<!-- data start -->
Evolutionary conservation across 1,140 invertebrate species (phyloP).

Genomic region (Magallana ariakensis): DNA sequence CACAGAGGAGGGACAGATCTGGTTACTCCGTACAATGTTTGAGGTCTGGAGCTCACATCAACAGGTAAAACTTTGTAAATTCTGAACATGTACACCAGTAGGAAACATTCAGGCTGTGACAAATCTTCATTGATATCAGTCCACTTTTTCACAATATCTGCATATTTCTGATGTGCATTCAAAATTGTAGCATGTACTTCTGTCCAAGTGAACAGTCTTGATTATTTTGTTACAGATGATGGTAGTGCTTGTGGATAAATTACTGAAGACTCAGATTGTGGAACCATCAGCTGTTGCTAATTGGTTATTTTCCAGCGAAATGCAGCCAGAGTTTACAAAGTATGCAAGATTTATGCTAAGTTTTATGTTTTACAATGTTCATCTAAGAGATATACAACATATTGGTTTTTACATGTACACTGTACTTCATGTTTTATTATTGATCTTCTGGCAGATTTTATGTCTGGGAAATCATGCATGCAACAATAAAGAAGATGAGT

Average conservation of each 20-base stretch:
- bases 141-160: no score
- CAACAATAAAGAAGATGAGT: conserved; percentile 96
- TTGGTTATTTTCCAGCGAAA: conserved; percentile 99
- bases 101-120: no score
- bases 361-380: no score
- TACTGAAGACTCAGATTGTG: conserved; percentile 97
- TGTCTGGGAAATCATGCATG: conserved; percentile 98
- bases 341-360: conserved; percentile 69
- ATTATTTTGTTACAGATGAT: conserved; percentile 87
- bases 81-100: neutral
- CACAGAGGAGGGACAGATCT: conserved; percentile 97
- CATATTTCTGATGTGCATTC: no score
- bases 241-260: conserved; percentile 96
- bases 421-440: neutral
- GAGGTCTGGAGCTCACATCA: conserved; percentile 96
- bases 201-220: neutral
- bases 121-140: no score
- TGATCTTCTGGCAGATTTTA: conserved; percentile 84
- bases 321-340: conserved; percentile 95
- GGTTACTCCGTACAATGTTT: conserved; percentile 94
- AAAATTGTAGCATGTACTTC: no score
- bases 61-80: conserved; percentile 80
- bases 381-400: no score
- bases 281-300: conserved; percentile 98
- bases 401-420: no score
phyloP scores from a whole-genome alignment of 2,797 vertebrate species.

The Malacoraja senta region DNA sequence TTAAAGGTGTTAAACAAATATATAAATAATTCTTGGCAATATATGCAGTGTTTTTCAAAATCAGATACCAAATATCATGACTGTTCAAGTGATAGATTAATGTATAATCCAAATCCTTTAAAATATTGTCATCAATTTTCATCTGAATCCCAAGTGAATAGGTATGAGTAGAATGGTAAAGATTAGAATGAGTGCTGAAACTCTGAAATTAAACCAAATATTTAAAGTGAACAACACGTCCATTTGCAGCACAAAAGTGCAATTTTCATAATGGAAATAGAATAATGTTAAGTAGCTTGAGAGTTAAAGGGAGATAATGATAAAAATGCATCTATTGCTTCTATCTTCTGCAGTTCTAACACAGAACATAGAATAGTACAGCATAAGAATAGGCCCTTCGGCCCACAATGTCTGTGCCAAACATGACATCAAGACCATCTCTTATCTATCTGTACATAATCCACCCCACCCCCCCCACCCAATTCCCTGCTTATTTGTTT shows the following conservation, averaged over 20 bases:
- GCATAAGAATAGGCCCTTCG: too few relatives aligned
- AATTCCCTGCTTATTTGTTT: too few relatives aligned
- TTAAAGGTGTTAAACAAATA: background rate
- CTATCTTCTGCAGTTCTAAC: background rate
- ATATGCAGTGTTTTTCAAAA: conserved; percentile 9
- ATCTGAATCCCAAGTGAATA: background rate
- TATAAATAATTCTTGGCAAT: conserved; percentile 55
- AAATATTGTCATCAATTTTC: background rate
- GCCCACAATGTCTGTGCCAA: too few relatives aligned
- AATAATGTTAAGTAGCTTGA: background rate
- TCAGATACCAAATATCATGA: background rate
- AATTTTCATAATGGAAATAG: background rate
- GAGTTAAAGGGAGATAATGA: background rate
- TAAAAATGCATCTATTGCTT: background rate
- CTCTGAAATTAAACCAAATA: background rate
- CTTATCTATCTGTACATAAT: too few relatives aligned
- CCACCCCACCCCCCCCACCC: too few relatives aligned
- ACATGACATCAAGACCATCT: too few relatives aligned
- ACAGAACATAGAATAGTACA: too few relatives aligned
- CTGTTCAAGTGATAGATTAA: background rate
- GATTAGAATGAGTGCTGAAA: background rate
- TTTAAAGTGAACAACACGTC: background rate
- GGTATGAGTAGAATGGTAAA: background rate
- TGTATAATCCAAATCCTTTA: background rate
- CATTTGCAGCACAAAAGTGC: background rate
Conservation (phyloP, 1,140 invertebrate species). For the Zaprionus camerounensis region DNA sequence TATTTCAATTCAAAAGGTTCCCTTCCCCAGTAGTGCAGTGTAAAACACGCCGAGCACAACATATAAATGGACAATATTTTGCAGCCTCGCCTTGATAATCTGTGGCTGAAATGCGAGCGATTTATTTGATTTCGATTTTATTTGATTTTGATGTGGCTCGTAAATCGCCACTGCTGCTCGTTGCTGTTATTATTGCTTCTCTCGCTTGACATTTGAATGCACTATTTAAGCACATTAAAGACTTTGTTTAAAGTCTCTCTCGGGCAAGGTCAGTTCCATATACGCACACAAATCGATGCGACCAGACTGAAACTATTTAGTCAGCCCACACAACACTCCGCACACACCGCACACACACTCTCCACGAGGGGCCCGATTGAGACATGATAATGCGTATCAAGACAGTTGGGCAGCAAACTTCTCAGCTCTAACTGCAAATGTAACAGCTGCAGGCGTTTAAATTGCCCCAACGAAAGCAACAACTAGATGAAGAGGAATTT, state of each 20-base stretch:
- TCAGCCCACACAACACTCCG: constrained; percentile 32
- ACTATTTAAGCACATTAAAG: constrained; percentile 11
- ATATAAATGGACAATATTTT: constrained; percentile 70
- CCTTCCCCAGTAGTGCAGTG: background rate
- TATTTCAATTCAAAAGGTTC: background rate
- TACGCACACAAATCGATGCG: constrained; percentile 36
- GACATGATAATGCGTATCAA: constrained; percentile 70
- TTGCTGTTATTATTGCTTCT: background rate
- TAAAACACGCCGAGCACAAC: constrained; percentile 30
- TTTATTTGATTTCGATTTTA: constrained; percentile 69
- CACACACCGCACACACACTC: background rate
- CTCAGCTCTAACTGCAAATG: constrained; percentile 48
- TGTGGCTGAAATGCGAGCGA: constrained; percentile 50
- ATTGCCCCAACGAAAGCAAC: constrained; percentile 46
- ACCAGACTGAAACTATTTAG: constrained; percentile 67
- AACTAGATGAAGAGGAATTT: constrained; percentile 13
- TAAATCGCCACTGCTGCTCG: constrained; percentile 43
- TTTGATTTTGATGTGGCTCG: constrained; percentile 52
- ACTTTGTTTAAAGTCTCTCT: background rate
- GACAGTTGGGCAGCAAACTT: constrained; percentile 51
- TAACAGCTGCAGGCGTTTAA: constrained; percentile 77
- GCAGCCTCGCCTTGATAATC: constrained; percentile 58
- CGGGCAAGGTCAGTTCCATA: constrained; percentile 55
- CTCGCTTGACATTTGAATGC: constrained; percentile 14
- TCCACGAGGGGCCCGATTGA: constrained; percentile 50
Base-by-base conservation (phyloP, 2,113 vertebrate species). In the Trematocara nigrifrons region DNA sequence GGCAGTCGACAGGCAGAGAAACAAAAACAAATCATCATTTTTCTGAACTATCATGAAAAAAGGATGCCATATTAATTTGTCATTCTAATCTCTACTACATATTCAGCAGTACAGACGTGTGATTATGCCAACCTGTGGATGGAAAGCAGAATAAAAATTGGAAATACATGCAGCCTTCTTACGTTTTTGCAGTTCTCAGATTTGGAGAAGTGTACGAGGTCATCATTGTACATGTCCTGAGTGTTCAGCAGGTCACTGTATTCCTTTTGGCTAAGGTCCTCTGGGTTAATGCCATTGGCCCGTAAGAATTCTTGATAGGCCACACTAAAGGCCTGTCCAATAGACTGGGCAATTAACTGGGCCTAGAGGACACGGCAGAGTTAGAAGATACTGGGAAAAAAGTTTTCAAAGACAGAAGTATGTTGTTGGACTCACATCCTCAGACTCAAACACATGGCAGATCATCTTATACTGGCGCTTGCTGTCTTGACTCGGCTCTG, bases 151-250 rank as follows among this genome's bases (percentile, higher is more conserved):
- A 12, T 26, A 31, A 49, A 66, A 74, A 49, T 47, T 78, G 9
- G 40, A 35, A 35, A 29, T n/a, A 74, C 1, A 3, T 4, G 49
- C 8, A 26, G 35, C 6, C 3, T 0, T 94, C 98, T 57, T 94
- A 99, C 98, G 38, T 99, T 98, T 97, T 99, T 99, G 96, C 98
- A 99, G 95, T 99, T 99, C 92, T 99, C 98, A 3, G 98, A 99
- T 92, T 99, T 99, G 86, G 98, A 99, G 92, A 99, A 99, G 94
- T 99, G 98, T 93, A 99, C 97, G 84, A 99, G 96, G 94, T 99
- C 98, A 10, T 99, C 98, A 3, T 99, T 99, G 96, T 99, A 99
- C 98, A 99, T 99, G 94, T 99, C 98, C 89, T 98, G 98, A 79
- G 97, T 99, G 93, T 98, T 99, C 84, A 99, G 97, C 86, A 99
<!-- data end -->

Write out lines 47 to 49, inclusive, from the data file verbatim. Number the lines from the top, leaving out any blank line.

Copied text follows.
- CCACCCCACCCCCCCCACCC: too few relatives aligned
- ACATGACATCAAGACCATCT: too few relatives aligned
- ACAGAACATAGAATAGTACA: too few relatives aligned